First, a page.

[...] Read more.
Nano-porous anodic aluminum oxide (AAO) supported Ni-Ce mixed metal oxide catalysts were prepared and tested for dry reforming of propane to produce synthesis gas. The presence of Ce efficiently suppressed the nickel particle sintering and improved the reducibility of nickel oxide supported on the AAO. The prepared NiO-CeO2/AAO catalyst was highly efficient for the dry reforming of propane (DRP) with CO2 over a temperature range of 480–580 °C. The catalyst achieved the best reforming performance of 90%–97%, and a H2/CO ratio close to 1.37 at 580 °C. The AAO supported NiO-CeO2 catalyst can be a promising catalytic system for DRP. Full article
(This article belongs to the Special Issue Reforming Catalysts)
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Review

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Open AccessReview Development of Ni-Based Catalysts Derived from Hydrotalcite-Like Compounds Precursors for Synthesis Gas Production via Methane or Ethanol Reforming
Catalysts 2017, 7(2), 70; doi:10.3390/catal7020070
Received: 13 December 2016 / Revised: 6 February 2017 / Accepted: 16 February 2017 / Published: 20 February 2017
Cited by 6 | PDF Full-text (1083 KB) | HTML Full-text | XML Full-text
Abstract
As a favorably clean fuel, syngas (synthesis gas) production has been the focus of concern in past decades. Substantial literatures reported the syngas production by various catalytic reforming reactions particularly in methane or ethanol reforming. Among the developed catalysts in these reforming processes,
[...] Read more.
As a favorably clean fuel, syngas (synthesis gas) production has been the focus of concern in past decades. Substantial literatures reported the syngas production by various catalytic reforming reactions particularly in methane or ethanol reforming. Among the developed catalysts in these reforming processes, Ni-based catalysts from hydrotalcite-like compounds (HTLcs) precursors have drawn considerable attention for their preferable structural traits. This review covers the recent literature reporting syngas production with Ni-based catalysts from HTLc precursors via methane or ethanol reforming. The discussion was initiated with catalyst preparation (including conventional and novel means), followed by subsequent thermal treatment processes, then composition design and the addition of promoters in these catalysts. As Ni-based catalysts have thermodynamic potential to deactivate because of carbon deposition or metal sintering, measures for dealing with these problems were finally summarized. To obtain optimal catalytic performances and resultantly better syngas production, based on analyzing the achievements of the references, some perspectives were finally proposed. Full article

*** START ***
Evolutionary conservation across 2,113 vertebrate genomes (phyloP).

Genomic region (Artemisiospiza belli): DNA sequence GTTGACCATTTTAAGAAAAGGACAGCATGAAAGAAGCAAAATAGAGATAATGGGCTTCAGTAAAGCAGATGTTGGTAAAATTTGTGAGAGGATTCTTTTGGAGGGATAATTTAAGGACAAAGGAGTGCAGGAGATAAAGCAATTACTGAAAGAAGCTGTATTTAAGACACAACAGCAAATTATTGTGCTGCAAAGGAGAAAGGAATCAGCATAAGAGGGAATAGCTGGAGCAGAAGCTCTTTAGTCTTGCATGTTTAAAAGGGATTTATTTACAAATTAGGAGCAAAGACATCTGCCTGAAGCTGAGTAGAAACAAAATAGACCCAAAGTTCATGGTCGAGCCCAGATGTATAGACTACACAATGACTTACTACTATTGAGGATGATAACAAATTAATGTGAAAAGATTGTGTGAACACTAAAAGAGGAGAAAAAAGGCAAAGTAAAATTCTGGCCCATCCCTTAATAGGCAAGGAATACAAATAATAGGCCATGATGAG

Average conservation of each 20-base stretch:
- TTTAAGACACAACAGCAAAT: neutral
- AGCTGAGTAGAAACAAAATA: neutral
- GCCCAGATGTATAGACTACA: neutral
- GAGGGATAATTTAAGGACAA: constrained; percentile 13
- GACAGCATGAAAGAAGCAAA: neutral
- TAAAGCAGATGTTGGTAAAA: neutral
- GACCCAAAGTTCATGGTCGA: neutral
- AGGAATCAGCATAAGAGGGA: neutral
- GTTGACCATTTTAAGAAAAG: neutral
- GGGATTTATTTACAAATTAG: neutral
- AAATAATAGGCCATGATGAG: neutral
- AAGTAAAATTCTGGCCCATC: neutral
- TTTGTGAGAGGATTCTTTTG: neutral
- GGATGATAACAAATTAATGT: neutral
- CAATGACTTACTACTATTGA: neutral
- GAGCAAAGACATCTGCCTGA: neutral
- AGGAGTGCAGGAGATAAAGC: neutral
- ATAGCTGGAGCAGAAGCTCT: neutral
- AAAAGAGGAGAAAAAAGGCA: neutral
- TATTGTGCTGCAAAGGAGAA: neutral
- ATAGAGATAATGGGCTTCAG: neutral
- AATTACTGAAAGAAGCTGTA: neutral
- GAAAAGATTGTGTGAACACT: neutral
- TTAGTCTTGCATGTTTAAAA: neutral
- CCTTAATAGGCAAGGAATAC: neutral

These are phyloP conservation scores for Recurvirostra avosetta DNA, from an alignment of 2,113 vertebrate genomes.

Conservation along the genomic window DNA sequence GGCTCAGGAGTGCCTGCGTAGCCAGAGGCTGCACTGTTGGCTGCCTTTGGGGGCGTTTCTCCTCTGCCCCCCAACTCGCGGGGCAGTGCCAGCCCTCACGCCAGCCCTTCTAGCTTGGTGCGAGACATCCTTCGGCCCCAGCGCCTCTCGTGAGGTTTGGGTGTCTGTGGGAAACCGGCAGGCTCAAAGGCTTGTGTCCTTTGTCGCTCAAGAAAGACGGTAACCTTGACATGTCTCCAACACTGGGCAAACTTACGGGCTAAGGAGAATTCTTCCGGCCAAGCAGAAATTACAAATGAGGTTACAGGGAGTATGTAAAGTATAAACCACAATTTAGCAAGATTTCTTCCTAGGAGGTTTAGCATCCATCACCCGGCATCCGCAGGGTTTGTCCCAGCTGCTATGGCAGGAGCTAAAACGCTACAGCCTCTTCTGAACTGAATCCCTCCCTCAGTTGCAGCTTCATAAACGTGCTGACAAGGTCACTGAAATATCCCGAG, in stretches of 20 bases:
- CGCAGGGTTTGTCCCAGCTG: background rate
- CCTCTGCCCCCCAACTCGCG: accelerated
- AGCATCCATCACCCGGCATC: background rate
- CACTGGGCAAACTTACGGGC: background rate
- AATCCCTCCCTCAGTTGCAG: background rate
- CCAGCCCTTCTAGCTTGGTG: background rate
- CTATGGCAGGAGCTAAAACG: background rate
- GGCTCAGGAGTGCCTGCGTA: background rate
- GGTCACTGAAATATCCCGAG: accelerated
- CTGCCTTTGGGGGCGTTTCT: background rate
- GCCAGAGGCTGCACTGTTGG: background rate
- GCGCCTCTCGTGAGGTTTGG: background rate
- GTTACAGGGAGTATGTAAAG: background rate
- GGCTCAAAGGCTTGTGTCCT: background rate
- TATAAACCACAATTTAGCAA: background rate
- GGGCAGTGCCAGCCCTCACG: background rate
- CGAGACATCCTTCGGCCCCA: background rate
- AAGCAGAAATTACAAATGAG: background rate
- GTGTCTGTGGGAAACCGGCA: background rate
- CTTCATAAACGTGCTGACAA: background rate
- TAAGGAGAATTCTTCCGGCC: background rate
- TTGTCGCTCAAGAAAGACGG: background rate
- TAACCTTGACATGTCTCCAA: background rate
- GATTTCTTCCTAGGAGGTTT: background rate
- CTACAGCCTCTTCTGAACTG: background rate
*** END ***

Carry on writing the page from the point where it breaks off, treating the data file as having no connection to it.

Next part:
(This article belongs to the Special Issue Reforming Catalysts)
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Open AccessReview A Short Review on the Catalytic Activity of Hydrotalcite-Derived Materials for Dry Reforming of Methane
Catalysts 2017, 7(1), 32; doi:10.3390/catal7010032
Received: 29 October 2016 / Revised: 24 December 2016 / Accepted: 12 January 2017 / Published: 18 January 2017
Cited by 6 | PDF Full-text (2017 KB) | HTML Full-text | XML Full-text
Abstract
Nickel-containing hydrotalcite-derived materials have been recently proposed as promising materials for methane dry reforming (DRM). Based on a literature review and on the experience of the authors, this review focuses on presenting past and recent achievements on increasing activity and stability of hydrotalcite-based
[...] Read more.
Nickel-containing hydrotalcite-derived materials have been recently proposed as promising materials for methane dry reforming (DRM). Based on a literature review and on the experience of the authors, this review focuses on presenting past and recent achievements on increasing activity and stability of hydrotalcite-based materials for DRM. The use of different NiMgAl and NiAl hydrotalcite (HT) precursors, various methods for nickel introduction into HT structure, calcination conditions and promoters are discussed. HT-derived materials containing nickel generally exhibit high activity in DRM; however, the problem of preventing catalyst deactivation by coking, especially below 700 °C, is still an open question. The proposed solutions in the literature include: catalyst regeneration either in oxygen atmosphere or via hydrogasification; or application of various promoters, such as Zr, Ce or La, which was proven to enhance catalytic stability. Full article
(This article belongs to the Special Issue Reforming Catalysts)